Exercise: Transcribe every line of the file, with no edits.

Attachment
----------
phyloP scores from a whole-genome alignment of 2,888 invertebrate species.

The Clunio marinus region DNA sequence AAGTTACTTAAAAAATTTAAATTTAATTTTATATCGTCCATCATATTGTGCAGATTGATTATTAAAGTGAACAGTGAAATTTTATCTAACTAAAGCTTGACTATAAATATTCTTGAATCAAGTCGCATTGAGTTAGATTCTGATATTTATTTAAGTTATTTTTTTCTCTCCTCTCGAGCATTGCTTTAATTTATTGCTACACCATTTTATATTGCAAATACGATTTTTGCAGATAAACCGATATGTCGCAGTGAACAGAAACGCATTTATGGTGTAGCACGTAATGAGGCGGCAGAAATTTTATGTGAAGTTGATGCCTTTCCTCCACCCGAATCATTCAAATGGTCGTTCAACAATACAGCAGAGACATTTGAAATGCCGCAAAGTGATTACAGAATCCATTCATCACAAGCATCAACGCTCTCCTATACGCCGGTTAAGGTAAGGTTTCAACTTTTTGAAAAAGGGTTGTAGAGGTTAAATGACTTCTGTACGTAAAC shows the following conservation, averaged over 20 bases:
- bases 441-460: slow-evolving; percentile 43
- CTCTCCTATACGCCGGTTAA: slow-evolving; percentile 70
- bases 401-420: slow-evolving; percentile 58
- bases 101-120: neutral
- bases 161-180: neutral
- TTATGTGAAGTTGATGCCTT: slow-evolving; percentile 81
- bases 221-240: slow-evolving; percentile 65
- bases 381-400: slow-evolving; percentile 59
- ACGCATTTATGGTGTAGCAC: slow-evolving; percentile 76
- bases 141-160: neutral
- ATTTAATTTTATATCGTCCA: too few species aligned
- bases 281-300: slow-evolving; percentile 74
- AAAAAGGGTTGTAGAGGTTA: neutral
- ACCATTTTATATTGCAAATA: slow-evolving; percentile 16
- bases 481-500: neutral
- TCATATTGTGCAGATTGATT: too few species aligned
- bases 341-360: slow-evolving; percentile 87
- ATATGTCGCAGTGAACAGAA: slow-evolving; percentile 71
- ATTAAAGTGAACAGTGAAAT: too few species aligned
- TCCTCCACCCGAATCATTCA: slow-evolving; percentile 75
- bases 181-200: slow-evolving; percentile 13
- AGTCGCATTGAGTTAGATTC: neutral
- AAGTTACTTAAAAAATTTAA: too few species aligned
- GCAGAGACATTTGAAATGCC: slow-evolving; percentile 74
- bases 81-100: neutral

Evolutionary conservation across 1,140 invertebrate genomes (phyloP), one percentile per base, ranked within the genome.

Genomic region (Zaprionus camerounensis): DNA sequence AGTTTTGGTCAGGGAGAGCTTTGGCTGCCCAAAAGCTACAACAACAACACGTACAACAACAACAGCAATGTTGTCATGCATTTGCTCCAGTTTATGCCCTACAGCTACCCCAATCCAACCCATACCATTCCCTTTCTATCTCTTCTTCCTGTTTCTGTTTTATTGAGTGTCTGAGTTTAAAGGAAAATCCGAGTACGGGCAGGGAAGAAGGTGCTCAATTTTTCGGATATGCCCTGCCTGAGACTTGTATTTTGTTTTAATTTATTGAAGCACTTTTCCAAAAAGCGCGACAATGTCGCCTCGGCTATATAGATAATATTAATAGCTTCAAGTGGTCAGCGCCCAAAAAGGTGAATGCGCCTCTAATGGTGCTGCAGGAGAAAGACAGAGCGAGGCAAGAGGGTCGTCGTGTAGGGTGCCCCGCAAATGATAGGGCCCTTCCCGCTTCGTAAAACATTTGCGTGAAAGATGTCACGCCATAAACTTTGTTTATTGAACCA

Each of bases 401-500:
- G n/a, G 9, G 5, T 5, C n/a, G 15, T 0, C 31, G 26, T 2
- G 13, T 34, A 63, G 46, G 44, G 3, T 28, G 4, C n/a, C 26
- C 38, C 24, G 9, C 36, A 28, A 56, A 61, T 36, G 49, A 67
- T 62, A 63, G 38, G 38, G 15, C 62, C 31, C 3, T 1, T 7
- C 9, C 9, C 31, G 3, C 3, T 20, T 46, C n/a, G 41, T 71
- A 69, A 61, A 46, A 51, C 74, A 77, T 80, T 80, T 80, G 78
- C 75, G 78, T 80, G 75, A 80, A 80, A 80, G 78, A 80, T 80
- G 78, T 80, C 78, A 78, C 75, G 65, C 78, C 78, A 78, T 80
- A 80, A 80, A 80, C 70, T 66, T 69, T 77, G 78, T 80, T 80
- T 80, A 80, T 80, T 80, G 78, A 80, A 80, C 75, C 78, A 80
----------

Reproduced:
phyloP scores from a whole-genome alignment of 2,888 invertebrate species.

The Clunio marinus region DNA sequence AAGTTACTTAAAAAATTTAAATTTAATTTTATATCGTCCATCATATTGTGCAGATTGATTATTAAAGTGAACAGTGAAATTTTATCTAACTAAAGCTTGACTATAAATATTCTTGAATCAAGTCGCATTGAGTTAGATTCTGATATTTATTTAAGTTATTTTTTTCTCTCCTCTCGAGCATTGCTTTAATTTATTGCTACACCATTTTATATTGCAAATACGATTTTTGCAGATAAACCGATATGTCGCAGTGAACAGAAACGCATTTATGGTGTAGCACGTAATGAGGCGGCAGAAATTTTATGTGAAGTTGATGCCTTTCCTCCACCCGAATCATTCAAATGGTCGTTCAACAATACAGCAGAGACATTTGAAATGCCGCAAAGTGATTACAGAATCCATTCATCACAAGCATCAACGCTCTCCTATACGCCGGTTAAGGTAAGGTTTCAACTTTTTGAAAAAGGGTTGTAGAGGTTAAATGACTTCTGTACGTAAAC shows the following conservation, averaged over 20 bases:
- bases 441-460: slow-evolving; percentile 43
- CTCTCCTATACGCCGGTTAA: slow-evolving; percentile 70
- bases 401-420: slow-evolving; percentile 58
- bases 101-120: neutral
- bases 161-180: neutral
- TTATGTGAAGTTGATGCCTT: slow-evolving; percentile 81
- bases 221-240: slow-evolving; percentile 65
- bases 381-400: slow-evolving; percentile 59
- ACGCATTTATGGTGTAGCAC: slow-evolving; percentile 76
- bases 141-160: neutral
- ATTTAATTTTATATCGTCCA: too few species aligned
- bases 281-300: slow-evolving; percentile 74
- AAAAAGGGTTGTAGAGGTTA: neutral
- ACCATTTTATATTGCAAATA: slow-evolving; percentile 16
- bases 481-500: neutral
- TCATATTGTGCAGATTGATT: too few species aligned
- bases 341-360: slow-evolving; percentile 87
- ATATGTCGCAGTGAACAGAA: slow-evolving; percentile 71
- ATTAAAGTGAACAGTGAAAT: too few species aligned
- TCCTCCACCCGAATCATTCA: slow-evolving; percentile 75
- bases 181-200: slow-evolving; percentile 13
- AGTCGCATTGAGTTAGATTC: neutral
- AAGTTACTTAAAAAATTTAA: too few species aligned
- GCAGAGACATTTGAAATGCC: slow-evolving; percentile 74
- bases 81-100: neutral

Evolutionary conservation across 1,140 invertebrate genomes (phyloP), one percentile per base, ranked within the genome.

Genomic region (Zaprionus camerounensis): DNA sequence AGTTTTGGTCAGGGAGAGCTTTGGCTGCCCAAAAGCTACAACAACAACACGTACAACAACAACAGCAATGTTGTCATGCATTTGCTCCAGTTTATGCCCTACAGCTACCCCAATCCAACCCATACCATTCCCTTTCTATCTCTTCTTCCTGTTTCTGTTTTATTGAGTGTCTGAGTTTAAAGGAAAATCCGAGTACGGGCAGGGAAGAAGGTGCTCAATTTTTCGGATATGCCCTGCCTGAGACTTGTATTTTGTTTTAATTTATTGAAGCACTTTTCCAAAAAGCGCGACAATGTCGCCTCGGCTATATAGATAATATTAATAGCTTCAAGTGGTCAGCGCCCAAAAAGGTGAATGCGCCTCTAATGGTGCTGCAGGAGAAAGACAGAGCGAGGCAAGAGGGTCGTCGTGTAGGGTGCCCCGCAAATGATAGGGCCCTTCCCGCTTCGTAAAACATTTGCGTGAAAGATGTCACGCCATAAACTTTGTTTATTGAACCA

Each of bases 401-500:
- G n/a, G 9, G 5, T 5, C n/a, G 15, T 0, C 31, G 26, T 2
- G 13, T 34, A 63, G 46, G 44, G 3, T 28, G 4, C n/a, C 26
- C 38, C 24, G 9, C 36, A 28, A 56, A 61, T 36, G 49, A 67
- T 62, A 63, G 38, G 38, G 15, C 62, C 31, C 3, T 1, T 7
- C 9, C 9, C 31, G 3, C 3, T 20, T 46, C n/a, G 41, T 71
- A 69, A 61, A 46, A 51, C 74, A 77, T 80, T 80, T 80, G 78
- C 75, G 78, T 80, G 75, A 80, A 80, A 80, G 78, A 80, T 80
- G 78, T 80, C 78, A 78, C 75, G 65, C 78, C 78, A 78, T 80
- A 80, A 80, A 80, C 70, T 66, T 69, T 77, G 78, T 80, T 80
- T 80, A 80, T 80, T 80, G 78, A 80, A 80, C 75, C 78, A 80